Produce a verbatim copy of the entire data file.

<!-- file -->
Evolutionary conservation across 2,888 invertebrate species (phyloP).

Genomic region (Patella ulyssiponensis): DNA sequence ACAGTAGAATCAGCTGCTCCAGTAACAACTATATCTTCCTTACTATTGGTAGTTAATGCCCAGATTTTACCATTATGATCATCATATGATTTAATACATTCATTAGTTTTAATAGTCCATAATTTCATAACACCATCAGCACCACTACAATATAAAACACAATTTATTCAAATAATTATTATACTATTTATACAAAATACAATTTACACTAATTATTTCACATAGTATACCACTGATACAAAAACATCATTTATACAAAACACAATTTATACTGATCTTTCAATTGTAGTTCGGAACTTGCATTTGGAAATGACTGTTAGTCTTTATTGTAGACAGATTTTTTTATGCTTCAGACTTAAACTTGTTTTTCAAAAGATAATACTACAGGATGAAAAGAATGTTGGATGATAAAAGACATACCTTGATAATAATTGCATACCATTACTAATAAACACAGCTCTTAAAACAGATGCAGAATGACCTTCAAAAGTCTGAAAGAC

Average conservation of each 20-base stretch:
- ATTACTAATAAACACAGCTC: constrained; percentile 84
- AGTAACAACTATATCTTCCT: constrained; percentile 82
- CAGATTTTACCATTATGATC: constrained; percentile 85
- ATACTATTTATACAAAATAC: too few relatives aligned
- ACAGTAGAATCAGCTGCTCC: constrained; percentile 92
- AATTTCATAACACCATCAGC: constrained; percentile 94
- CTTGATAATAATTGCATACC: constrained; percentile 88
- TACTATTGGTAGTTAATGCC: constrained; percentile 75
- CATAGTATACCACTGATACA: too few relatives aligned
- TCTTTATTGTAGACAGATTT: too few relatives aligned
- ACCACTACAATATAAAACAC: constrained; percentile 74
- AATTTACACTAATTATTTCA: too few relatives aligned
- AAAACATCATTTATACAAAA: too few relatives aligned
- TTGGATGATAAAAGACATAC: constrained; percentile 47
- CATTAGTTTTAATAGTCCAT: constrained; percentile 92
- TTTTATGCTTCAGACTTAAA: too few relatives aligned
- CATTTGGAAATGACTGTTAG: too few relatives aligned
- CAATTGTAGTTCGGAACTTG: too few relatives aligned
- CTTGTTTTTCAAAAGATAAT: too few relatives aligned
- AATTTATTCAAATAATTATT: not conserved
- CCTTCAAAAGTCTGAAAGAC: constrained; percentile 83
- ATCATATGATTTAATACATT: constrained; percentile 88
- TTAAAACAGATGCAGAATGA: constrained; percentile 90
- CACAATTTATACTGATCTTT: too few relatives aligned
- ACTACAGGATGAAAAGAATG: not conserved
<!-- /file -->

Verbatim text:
Evolutionary conservation across 2,888 invertebrate species (phyloP).

Genomic region (Patella ulyssiponensis): DNA sequence ACAGTAGAATCAGCTGCTCCAGTAACAACTATATCTTCCTTACTATTGGTAGTTAATGCCCAGATTTTACCATTATGATCATCATATGATTTAATACATTCATTAGTTTTAATAGTCCATAATTTCATAACACCATCAGCACCACTACAATATAAAACACAATTTATTCAAATAATTATTATACTATTTATACAAAATACAATTTACACTAATTATTTCACATAGTATACCACTGATACAAAAACATCATTTATACAAAACACAATTTATACTGATCTTTCAATTGTAGTTCGGAACTTGCATTTGGAAATGACTGTTAGTCTTTATTGTAGACAGATTTTTTTATGCTTCAGACTTAAACTTGTTTTTCAAAAGATAATACTACAGGATGAAAAGAATGTTGGATGATAAAAGACATACCTTGATAATAATTGCATACCATTACTAATAAACACAGCTCTTAAAACAGATGCAGAATGACCTTCAAAAGTCTGAAAGAC

Average conservation of each 20-base stretch:
- ATTACTAATAAACACAGCTC: constrained; percentile 84
- AGTAACAACTATATCTTCCT: constrained; percentile 82
- CAGATTTTACCATTATGATC: constrained; percentile 85
- ATACTATTTATACAAAATAC: too few relatives aligned
- ACAGTAGAATCAGCTGCTCC: constrained; percentile 92
- AATTTCATAACACCATCAGC: constrained; percentile 94
- CTTGATAATAATTGCATACC: constrained; percentile 88
- TACTATTGGTAGTTAATGCC: constrained; percentile 75
- CATAGTATACCACTGATACA: too few relatives aligned
- TCTTTATTGTAGACAGATTT: too few relatives aligned
- ACCACTACAATATAAAACAC: constrained; percentile 74
- AATTTACACTAATTATTTCA: too few relatives aligned
- AAAACATCATTTATACAAAA: too few relatives aligned
- TTGGATGATAAAAGACATAC: constrained; percentile 47
- CATTAGTTTTAATAGTCCAT: constrained; percentile 92
- TTTTATGCTTCAGACTTAAA: too few relatives aligned
- CATTTGGAAATGACTGTTAG: too few relatives aligned
- CAATTGTAGTTCGGAACTTG: too few relatives aligned
- CTTGTTTTTCAAAAGATAAT: too few relatives aligned
- AATTTATTCAAATAATTATT: not conserved
- CCTTCAAAAGTCTGAAAGAC: constrained; percentile 83
- ATCATATGATTTAATACATT: constrained; percentile 88
- TTAAAACAGATGCAGAATGA: constrained; percentile 90
- CACAATTTATACTGATCTTT: too few relatives aligned
- ACTACAGGATGAAAAGAATG: not conserved